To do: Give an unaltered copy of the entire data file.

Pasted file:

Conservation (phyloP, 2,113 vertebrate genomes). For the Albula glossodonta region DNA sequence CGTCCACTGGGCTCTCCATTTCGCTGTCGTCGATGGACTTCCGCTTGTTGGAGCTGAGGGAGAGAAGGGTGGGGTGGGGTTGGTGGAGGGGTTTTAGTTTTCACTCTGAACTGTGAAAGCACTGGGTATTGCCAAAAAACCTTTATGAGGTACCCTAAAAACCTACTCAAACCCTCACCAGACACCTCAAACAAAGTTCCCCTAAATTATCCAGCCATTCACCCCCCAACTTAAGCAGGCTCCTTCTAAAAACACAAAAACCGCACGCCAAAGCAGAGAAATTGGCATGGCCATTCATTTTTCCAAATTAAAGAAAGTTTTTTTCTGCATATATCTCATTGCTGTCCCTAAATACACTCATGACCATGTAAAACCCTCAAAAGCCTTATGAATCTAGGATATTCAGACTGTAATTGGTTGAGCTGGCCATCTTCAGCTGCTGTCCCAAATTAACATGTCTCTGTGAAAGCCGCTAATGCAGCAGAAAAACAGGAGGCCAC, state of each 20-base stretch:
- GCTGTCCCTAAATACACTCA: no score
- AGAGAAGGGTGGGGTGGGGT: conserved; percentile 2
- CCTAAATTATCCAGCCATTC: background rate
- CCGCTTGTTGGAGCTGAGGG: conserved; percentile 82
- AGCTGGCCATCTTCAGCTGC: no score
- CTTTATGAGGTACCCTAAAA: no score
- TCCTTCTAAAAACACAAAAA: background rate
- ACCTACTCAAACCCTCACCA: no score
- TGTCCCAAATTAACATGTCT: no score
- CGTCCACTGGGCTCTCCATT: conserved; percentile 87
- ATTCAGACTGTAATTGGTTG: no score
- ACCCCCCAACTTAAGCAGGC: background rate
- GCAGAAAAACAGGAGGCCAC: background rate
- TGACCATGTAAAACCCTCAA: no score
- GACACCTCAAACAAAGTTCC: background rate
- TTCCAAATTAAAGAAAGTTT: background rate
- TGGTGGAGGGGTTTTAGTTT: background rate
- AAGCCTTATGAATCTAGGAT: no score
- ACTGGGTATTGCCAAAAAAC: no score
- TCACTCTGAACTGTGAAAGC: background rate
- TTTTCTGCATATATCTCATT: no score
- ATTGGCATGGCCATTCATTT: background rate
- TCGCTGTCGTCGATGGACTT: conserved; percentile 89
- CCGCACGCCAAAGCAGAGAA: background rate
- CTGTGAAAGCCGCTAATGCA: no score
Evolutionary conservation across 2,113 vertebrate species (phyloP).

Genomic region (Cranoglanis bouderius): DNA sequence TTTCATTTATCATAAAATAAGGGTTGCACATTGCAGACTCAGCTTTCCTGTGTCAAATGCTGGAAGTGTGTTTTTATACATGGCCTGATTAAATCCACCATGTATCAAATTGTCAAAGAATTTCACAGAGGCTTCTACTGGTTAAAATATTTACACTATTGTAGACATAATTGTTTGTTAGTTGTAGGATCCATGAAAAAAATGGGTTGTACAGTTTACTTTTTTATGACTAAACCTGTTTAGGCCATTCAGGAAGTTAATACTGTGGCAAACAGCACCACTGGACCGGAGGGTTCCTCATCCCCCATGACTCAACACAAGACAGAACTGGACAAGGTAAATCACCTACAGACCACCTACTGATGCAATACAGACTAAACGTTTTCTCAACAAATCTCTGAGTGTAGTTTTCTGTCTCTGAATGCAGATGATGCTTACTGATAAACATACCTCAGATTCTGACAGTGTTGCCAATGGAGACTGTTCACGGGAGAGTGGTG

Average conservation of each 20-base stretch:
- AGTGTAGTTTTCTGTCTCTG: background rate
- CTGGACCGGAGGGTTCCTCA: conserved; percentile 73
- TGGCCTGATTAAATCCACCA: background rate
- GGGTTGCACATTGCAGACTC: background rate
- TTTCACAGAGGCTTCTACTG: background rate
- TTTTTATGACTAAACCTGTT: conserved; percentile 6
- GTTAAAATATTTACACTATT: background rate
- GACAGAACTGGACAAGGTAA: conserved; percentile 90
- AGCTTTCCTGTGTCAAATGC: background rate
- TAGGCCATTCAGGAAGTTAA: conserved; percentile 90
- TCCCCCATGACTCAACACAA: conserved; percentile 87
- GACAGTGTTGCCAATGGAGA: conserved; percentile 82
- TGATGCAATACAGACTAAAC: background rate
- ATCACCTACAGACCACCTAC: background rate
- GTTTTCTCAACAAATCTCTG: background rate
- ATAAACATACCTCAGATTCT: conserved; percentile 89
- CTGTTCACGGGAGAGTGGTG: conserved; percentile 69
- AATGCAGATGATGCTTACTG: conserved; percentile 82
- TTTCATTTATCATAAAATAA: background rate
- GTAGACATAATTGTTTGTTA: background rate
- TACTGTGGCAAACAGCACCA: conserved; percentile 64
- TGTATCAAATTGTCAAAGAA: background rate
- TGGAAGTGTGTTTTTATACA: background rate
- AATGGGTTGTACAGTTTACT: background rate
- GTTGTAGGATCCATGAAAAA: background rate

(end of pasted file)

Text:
Conservation (phyloP, 2,113 vertebrate genomes). For the Albula glossodonta region DNA sequence CGTCCACTGGGCTCTCCATTTCGCTGTCGTCGATGGACTTCCGCTTGTTGGAGCTGAGGGAGAGAAGGGTGGGGTGGGGTTGGTGGAGGGGTTTTAGTTTTCACTCTGAACTGTGAAAGCACTGGGTATTGCCAAAAAACCTTTATGAGGTACCCTAAAAACCTACTCAAACCCTCACCAGACACCTCAAACAAAGTTCCCCTAAATTATCCAGCCATTCACCCCCCAACTTAAGCAGGCTCCTTCTAAAAACACAAAAACCGCACGCCAAAGCAGAGAAATTGGCATGGCCATTCATTTTTCCAAATTAAAGAAAGTTTTTTTCTGCATATATCTCATTGCTGTCCCTAAATACACTCATGACCATGTAAAACCCTCAAAAGCCTTATGAATCTAGGATATTCAGACTGTAATTGGTTGAGCTGGCCATCTTCAGCTGCTGTCCCAAATTAACATGTCTCTGTGAAAGCCGCTAATGCAGCAGAAAAACAGGAGGCCAC, state of each 20-base stretch:
- GCTGTCCCTAAATACACTCA: no score
- AGAGAAGGGTGGGGTGGGGT: conserved; percentile 2
- CCTAAATTATCCAGCCATTC: background rate
- CCGCTTGTTGGAGCTGAGGG: conserved; percentile 82
- AGCTGGCCATCTTCAGCTGC: no score
- CTTTATGAGGTACCCTAAAA: no score
- TCCTTCTAAAAACACAAAAA: background rate
- ACCTACTCAAACCCTCACCA: no score
- TGTCCCAAATTAACATGTCT: no score
- CGTCCACTGGGCTCTCCATT: conserved; percentile 87
- ATTCAGACTGTAATTGGTTG: no score
- ACCCCCCAACTTAAGCAGGC: background rate
- GCAGAAAAACAGGAGGCCAC: background rate
- TGACCATGTAAAACCCTCAA: no score
- GACACCTCAAACAAAGTTCC: background rate
- TTCCAAATTAAAGAAAGTTT: background rate
- TGGTGGAGGGGTTTTAGTTT: background rate
- AAGCCTTATGAATCTAGGAT: no score
- ACTGGGTATTGCCAAAAAAC: no score
- TCACTCTGAACTGTGAAAGC: background rate
- TTTTCTGCATATATCTCATT: no score
- ATTGGCATGGCCATTCATTT: background rate
- TCGCTGTCGTCGATGGACTT: conserved; percentile 89
- CCGCACGCCAAAGCAGAGAA: background rate
- CTGTGAAAGCCGCTAATGCA: no score
Evolutionary conservation across 2,113 vertebrate species (phyloP).

Genomic region (Cranoglanis bouderius): DNA sequence TTTCATTTATCATAAAATAAGGGTTGCACATTGCAGACTCAGCTTTCCTGTGTCAAATGCTGGAAGTGTGTTTTTATACATGGCCTGATTAAATCCACCATGTATCAAATTGTCAAAGAATTTCACAGAGGCTTCTACTGGTTAAAATATTTACACTATTGTAGACATAATTGTTTGTTAGTTGTAGGATCCATGAAAAAAATGGGTTGTACAGTTTACTTTTTTATGACTAAACCTGTTTAGGCCATTCAGGAAGTTAATACTGTGGCAAACAGCACCACTGGACCGGAGGGTTCCTCATCCCCCATGACTCAACACAAGACAGAACTGGACAAGGTAAATCACCTACAGACCACCTACTGATGCAATACAGACTAAACGTTTTCTCAACAAATCTCTGAGTGTAGTTTTCTGTCTCTGAATGCAGATGATGCTTACTGATAAACATACCTCAGATTCTGACAGTGTTGCCAATGGAGACTGTTCACGGGAGAGTGGTG

Average conservation of each 20-base stretch:
- AGTGTAGTTTTCTGTCTCTG: background rate
- CTGGACCGGAGGGTTCCTCA: conserved; percentile 73
- TGGCCTGATTAAATCCACCA: background rate
- GGGTTGCACATTGCAGACTC: background rate
- TTTCACAGAGGCTTCTACTG: background rate
- TTTTTATGACTAAACCTGTT: conserved; percentile 6
- GTTAAAATATTTACACTATT: background rate
- GACAGAACTGGACAAGGTAA: conserved; percentile 90
- AGCTTTCCTGTGTCAAATGC: background rate
- TAGGCCATTCAGGAAGTTAA: conserved; percentile 90
- TCCCCCATGACTCAACACAA: conserved; percentile 87
- GACAGTGTTGCCAATGGAGA: conserved; percentile 82
- TGATGCAATACAGACTAAAC: background rate
- ATCACCTACAGACCACCTAC: background rate
- GTTTTCTCAACAAATCTCTG: background rate
- ATAAACATACCTCAGATTCT: conserved; percentile 89
- CTGTTCACGGGAGAGTGGTG: conserved; percentile 69
- AATGCAGATGATGCTTACTG: conserved; percentile 82
- TTTCATTTATCATAAAATAA: background rate
- GTAGACATAATTGTTTGTTA: background rate
- TACTGTGGCAAACAGCACCA: conserved; percentile 64
- TGTATCAAATTGTCAAAGAA: background rate
- TGGAAGTGTGTTTTTATACA: background rate
- AATGGGTTGTACAGTTTACT: background rate
- GTTGTAGGATCCATGAAAAA: background rate